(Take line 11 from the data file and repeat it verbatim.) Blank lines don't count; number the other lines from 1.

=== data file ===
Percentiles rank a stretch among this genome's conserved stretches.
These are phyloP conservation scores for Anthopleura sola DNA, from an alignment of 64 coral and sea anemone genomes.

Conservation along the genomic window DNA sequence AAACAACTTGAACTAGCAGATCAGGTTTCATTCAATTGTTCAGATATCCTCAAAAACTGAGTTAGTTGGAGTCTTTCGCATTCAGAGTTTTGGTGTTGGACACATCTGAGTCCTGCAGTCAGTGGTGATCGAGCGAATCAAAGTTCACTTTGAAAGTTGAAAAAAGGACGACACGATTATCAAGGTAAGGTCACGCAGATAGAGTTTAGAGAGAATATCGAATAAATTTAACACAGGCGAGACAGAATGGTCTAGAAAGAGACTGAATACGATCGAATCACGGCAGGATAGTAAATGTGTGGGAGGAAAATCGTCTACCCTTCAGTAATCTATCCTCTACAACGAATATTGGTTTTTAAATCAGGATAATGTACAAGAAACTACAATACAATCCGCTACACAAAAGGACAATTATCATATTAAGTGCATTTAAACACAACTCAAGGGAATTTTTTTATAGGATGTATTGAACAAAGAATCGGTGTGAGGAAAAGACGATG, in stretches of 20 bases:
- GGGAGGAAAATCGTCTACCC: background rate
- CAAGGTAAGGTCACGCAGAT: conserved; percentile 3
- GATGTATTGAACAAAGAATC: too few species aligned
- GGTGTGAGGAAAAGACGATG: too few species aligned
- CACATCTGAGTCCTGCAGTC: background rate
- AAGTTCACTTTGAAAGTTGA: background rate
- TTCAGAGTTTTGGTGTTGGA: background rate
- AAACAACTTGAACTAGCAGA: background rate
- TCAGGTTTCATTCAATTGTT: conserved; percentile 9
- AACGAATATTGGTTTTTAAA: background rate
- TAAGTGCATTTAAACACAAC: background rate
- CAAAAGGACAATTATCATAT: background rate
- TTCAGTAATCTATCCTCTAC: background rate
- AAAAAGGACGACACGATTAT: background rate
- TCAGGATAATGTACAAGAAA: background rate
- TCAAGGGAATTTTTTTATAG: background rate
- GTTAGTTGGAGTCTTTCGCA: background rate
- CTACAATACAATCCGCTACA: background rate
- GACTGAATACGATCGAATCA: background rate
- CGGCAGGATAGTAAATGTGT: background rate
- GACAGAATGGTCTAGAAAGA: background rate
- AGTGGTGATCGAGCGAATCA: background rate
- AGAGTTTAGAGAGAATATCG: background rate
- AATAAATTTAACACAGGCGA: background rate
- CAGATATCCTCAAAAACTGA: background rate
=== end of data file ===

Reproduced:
- AAACAACTTGAACTAGCAGA: background rate